Shining a bright light into the dark corners of the shadow-world of literary scams, schemes, and pitfalls. Also providing advice for writers, industry news, and commentary. Writer Beware is sponsored by the Science Fiction and Fantasy Writers of America, Inc.

February 19, 2016

Kickbacks, Opportunism, and Fake Awards, Oh My: Three Solicitation Alerts

Posted by Victoria Strauss for Writer Beware

Bookfuel

You may or may not have heard of Bookfuel, a self-publishing services provider with a unique (as far as I know, anyway) twist: you don't pay upfront, but over time, with a monthly fee. Your fee gets you a basic suite of services; there are additional services you can buy a la carte. There's nothing unique about any of them, and Bookfuel is definitely on the high end, costwise: between $2,500 and $4,100, all told, depending on which package you choose.

Like any self-pub service provider, Bookfuel wants customers, and one of the way it apparently hopes to get them is by referral. To sweeten the deal, it's offering something many people find hard to resist: a kickback. A freelance editor forwarded me this solicitation she received:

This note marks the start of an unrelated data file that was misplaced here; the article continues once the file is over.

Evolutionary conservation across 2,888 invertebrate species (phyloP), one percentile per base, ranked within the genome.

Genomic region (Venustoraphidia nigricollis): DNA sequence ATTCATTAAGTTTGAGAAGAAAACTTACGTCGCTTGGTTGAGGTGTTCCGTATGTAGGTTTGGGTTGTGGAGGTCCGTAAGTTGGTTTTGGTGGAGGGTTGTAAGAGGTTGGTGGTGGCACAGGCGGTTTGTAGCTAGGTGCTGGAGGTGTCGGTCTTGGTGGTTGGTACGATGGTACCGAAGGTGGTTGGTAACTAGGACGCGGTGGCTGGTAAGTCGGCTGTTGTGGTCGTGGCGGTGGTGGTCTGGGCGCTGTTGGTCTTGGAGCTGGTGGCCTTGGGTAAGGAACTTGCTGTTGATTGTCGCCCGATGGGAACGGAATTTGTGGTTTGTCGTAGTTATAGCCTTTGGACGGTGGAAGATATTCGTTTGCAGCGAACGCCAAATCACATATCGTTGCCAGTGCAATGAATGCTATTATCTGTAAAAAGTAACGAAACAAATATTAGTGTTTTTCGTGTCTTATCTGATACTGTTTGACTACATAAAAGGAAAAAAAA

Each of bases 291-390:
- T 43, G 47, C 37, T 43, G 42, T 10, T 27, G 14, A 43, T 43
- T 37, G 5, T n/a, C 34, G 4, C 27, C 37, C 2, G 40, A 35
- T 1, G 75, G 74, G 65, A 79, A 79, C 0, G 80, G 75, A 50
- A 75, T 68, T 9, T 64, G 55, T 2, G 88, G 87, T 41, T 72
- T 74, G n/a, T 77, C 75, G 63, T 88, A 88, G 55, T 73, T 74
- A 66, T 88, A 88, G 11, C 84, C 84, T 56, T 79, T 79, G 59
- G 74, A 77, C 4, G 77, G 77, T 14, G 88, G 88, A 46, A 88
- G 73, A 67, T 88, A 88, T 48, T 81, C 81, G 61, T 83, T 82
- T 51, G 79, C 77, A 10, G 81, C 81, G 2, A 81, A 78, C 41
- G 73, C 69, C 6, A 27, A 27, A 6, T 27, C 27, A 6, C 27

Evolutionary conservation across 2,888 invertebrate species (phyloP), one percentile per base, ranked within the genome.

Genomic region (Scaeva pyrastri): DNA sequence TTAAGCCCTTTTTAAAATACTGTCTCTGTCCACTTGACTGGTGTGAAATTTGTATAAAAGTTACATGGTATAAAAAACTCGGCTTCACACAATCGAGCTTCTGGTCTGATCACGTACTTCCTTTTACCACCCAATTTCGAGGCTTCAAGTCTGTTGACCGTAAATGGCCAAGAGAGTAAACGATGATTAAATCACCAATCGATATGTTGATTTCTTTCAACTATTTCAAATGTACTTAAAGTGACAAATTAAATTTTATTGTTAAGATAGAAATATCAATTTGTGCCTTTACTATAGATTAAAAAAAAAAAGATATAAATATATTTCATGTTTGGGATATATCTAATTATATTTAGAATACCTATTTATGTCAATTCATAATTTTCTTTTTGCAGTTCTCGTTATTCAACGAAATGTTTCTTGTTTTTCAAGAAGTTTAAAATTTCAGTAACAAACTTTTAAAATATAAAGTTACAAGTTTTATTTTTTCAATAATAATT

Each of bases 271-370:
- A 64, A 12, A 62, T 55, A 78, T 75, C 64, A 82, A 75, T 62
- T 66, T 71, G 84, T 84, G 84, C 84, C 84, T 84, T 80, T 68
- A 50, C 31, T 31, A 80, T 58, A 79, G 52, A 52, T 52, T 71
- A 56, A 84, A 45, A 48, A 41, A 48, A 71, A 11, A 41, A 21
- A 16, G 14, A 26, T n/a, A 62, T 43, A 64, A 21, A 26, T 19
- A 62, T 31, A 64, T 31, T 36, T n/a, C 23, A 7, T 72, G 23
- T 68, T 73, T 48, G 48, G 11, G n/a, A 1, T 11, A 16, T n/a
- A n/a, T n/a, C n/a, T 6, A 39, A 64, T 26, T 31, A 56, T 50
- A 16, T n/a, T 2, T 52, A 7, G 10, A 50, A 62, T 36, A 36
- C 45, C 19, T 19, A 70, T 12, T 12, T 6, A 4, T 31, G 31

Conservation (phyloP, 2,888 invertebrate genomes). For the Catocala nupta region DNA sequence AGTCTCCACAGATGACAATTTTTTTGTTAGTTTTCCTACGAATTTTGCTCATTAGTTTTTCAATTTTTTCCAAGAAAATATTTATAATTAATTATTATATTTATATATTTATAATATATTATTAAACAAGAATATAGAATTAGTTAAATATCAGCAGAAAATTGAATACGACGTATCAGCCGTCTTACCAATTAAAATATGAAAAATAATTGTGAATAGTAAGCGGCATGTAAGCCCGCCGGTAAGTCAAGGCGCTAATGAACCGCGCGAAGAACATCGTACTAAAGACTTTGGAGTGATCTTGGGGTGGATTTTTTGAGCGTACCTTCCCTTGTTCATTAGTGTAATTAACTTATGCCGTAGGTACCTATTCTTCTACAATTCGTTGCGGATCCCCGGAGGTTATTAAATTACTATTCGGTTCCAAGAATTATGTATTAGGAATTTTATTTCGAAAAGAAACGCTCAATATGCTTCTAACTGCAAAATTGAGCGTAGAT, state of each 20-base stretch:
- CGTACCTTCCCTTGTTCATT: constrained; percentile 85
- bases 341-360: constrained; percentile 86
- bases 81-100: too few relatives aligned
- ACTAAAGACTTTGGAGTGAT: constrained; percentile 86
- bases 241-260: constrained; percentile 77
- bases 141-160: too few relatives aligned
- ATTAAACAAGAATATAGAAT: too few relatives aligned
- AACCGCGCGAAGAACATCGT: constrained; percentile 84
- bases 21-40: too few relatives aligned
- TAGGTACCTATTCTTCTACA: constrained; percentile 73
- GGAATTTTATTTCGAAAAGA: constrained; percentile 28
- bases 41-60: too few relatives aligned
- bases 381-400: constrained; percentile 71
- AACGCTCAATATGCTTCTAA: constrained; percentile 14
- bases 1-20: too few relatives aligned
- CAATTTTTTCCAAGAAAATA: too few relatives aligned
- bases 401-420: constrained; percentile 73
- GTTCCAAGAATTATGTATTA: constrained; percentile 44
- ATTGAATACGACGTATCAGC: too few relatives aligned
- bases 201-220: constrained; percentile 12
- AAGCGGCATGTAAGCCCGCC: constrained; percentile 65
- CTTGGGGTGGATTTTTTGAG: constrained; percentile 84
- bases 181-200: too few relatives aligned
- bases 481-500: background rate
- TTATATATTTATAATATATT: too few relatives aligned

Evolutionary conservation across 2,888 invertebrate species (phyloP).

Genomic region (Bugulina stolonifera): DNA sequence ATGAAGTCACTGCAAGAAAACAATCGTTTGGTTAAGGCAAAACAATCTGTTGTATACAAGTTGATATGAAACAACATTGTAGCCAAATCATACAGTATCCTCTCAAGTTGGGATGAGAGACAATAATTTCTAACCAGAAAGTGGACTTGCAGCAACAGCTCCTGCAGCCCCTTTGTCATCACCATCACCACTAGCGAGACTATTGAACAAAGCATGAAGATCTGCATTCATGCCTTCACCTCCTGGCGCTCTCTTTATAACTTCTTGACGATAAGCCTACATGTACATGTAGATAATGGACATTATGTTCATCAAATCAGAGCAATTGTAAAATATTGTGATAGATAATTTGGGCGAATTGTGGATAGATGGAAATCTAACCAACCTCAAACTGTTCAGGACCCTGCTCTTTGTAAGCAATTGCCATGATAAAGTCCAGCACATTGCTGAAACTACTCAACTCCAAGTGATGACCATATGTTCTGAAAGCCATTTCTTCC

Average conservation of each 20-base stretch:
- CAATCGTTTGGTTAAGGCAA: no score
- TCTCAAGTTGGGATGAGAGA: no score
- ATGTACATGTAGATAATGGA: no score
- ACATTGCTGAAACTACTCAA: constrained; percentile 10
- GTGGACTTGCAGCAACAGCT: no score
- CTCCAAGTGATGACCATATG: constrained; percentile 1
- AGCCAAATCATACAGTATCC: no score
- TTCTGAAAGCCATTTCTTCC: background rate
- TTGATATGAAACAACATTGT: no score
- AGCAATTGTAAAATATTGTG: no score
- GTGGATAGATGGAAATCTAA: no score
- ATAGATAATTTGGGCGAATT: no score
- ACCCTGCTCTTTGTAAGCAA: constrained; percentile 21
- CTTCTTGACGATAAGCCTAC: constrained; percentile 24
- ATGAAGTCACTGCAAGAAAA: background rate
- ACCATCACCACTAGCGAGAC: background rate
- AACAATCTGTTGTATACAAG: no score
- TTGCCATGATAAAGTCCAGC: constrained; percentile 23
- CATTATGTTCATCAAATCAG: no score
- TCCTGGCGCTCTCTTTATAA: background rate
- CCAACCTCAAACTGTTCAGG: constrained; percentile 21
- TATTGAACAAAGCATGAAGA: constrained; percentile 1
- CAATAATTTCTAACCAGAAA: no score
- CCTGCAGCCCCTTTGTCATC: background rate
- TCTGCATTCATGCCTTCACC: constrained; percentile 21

Do I need to say that it's unethical for an editor (or any other professional) to refer a client to a paying service in exchange for money? Especially if she doesn't disclose the fee?

10% of $4,100 is not chump change. I wonder how many editors will say "yes."

Encircle Publications

Recently, Five Star Publications, a division of Gale/Cengage Learning, decided to discontinue its mystery fiction line. This week, some Five Star mystery authors received a solicitation from Encircle Publications, a publishing services provider:
We’re contacting you because we were recently informed of the upcoming demise of the Five Star Mystery line. You might be wondering who Encircle Publications are. If you look on the back covers of the books you’ve had published with Five Star, you’ll notice that the cover design credit reads: ENC Graphic Services. That’s us! So yes, we are also affected by your publisher’s (our client’s) move to end this genre line. Yet, when one door closes it's time to open another...

We wanted to reach out to you to let you know that we can be a valuable resource to you as you consider your next steps. Many authors (perhaps you or your Five Star Mystery peers) are choosing to go independent and become their own publishers, and why not? The advantages are obvious: greater control over the finished product, and 100% ownership and rights, which also means 100% of the profits from sales of your books. But how do you make it happen? Without the expertise of editing, book layout/pagination, eBook conversions, cover design, and marketing, how are you supposed to make yourself stand out and look as good as the traditional publishers do?